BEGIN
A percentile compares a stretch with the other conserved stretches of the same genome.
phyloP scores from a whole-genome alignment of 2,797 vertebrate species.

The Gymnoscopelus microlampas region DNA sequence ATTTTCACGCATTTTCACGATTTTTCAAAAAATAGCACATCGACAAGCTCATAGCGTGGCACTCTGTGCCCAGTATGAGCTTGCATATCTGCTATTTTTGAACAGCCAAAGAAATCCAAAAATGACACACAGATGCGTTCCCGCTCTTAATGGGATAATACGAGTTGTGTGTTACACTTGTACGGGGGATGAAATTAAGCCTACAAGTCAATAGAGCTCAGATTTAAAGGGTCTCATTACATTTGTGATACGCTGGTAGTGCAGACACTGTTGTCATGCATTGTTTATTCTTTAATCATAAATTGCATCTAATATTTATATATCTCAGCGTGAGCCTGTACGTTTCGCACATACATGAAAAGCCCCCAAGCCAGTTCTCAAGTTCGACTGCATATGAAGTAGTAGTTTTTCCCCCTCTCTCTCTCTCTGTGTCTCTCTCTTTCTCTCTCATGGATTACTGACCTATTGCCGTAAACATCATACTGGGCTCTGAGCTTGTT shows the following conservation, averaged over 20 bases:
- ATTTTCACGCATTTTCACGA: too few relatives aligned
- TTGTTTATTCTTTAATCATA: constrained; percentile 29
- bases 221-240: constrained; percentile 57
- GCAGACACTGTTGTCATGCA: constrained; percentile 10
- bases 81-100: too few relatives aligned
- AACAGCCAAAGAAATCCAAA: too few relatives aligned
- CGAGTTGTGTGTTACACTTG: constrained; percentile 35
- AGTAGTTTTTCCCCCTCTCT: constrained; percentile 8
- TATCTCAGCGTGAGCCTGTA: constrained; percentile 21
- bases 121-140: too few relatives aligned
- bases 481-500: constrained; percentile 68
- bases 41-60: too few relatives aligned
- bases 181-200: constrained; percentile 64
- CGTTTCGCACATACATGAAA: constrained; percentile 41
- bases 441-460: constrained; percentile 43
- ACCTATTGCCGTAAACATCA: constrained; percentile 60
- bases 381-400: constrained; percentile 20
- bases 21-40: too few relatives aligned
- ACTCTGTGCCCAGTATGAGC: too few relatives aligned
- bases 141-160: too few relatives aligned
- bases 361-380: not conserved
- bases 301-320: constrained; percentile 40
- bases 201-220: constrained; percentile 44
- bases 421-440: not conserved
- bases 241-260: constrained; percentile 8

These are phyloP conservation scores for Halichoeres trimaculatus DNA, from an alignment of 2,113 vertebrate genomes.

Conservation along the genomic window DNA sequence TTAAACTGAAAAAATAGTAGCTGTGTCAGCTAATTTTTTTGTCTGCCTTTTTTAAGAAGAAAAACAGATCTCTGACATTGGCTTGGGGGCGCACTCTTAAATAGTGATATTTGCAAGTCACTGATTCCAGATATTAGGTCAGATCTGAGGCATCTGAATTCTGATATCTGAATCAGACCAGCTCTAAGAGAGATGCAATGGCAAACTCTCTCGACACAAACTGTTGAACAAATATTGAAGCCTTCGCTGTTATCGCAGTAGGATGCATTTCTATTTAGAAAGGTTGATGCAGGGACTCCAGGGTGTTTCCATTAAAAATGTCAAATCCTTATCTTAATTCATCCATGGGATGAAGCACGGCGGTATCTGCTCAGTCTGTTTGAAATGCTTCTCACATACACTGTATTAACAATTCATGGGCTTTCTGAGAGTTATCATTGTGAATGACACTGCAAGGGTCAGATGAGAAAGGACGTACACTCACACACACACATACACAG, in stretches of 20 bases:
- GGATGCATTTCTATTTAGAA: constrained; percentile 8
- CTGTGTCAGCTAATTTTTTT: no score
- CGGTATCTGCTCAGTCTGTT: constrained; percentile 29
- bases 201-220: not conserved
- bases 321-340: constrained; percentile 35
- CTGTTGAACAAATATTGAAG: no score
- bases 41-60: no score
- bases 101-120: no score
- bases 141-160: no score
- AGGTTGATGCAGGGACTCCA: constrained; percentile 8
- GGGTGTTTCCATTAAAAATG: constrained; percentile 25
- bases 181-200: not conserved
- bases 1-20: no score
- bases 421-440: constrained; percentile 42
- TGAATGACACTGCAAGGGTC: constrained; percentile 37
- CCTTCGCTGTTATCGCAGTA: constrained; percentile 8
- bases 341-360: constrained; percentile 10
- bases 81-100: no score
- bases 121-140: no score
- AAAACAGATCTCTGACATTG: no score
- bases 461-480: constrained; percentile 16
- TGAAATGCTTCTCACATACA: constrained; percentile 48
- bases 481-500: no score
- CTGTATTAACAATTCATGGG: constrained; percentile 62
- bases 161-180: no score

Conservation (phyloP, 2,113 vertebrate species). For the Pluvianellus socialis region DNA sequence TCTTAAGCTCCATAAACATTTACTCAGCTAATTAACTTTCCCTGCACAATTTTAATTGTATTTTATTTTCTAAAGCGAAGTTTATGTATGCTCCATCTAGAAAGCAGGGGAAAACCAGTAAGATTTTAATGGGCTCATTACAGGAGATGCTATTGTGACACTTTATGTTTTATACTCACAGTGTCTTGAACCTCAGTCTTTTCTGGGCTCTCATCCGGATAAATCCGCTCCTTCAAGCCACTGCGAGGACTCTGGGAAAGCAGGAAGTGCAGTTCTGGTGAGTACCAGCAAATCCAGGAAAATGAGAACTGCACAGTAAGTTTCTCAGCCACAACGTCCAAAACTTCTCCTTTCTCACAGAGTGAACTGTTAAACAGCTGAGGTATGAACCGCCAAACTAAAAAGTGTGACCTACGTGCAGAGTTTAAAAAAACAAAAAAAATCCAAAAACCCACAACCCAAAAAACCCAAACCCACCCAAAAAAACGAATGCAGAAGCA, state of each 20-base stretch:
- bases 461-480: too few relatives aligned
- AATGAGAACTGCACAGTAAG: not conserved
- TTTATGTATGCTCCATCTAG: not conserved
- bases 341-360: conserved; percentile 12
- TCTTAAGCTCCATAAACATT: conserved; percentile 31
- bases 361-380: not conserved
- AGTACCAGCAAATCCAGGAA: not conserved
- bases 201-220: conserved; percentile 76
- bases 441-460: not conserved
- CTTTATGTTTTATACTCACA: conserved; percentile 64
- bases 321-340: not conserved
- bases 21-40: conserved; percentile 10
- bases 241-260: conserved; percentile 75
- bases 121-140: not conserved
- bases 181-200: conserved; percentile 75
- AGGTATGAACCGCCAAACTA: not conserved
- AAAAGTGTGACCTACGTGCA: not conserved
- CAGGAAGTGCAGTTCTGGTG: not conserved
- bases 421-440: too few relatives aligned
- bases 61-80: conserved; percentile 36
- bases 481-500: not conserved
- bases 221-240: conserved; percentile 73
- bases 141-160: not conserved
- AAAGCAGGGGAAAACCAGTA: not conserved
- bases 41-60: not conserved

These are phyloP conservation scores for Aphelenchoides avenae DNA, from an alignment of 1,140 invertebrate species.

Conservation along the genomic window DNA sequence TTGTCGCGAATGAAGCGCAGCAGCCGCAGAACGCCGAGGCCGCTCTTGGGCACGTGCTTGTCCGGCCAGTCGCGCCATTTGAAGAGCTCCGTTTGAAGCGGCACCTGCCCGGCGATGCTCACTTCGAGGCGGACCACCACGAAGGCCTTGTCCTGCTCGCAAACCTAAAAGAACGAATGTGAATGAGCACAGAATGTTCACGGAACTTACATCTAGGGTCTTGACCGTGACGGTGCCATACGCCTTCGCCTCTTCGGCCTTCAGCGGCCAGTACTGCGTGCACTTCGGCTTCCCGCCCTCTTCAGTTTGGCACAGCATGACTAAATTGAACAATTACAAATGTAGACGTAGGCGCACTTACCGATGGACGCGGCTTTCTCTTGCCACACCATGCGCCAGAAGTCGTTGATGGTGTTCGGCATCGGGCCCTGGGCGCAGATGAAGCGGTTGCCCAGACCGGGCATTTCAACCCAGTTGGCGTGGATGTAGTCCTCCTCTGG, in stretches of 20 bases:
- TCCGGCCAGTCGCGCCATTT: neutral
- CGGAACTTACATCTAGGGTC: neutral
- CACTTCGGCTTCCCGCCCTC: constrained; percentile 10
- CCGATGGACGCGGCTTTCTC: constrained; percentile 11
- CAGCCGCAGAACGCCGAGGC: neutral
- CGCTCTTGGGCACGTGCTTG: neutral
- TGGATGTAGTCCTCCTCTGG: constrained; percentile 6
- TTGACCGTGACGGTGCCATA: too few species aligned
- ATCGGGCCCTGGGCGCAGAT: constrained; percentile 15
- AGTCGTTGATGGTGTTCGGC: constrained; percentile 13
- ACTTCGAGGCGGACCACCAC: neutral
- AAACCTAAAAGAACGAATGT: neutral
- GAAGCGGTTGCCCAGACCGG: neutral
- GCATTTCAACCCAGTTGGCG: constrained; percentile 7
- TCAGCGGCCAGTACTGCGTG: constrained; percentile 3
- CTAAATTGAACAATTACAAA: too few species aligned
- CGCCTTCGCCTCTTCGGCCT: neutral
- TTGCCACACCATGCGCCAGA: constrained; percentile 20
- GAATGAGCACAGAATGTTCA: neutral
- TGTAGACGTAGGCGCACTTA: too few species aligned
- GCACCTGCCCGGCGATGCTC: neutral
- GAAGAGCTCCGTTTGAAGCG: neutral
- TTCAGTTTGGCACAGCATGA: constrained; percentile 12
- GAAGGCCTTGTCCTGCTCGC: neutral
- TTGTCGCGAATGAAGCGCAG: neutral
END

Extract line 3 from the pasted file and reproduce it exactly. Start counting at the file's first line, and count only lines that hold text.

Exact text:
The Gymnoscopelus microlampas region DNA sequence ATTTTCACGCATTTTCACGATTTTTCAAAAAATAGCACATCGACAAGCTCATAGCGTGGCACTCTGTGCCCAGTATGAGCTTGCATATCTGCTATTTTTGAACAGCCAAAGAAATCCAAAAATGACACACAGATGCGTTCCCGCTCTTAATGGGATAATACGAGTTGTGTGTTACACTTGTACGGGGGATGAAATTAAGCCTACAAGTCAATAGAGCTCAGATTTAAAGGGTCTCATTACATTTGTGATACGCTGGTAGTGCAGACACTGTTGTCATGCATTGTTTATTCTTTAATCATAAATTGCATCTAATATTTATATATCTCAGCGTGAGCCTGTACGTTTCGCACATACATGAAAAGCCCCCAAGCCAGTTCTCAAGTTCGACTGCATATGAAGTAGTAGTTTTTCCCCCTCTCTCTCTCTCTGTGTCTCTCTCTTTCTCTCTCATGGATTACTGACCTATTGCCGTAAACATCATACTGGGCTCTGAGCTTGTT shows the following conservation, averaged over 20 bases: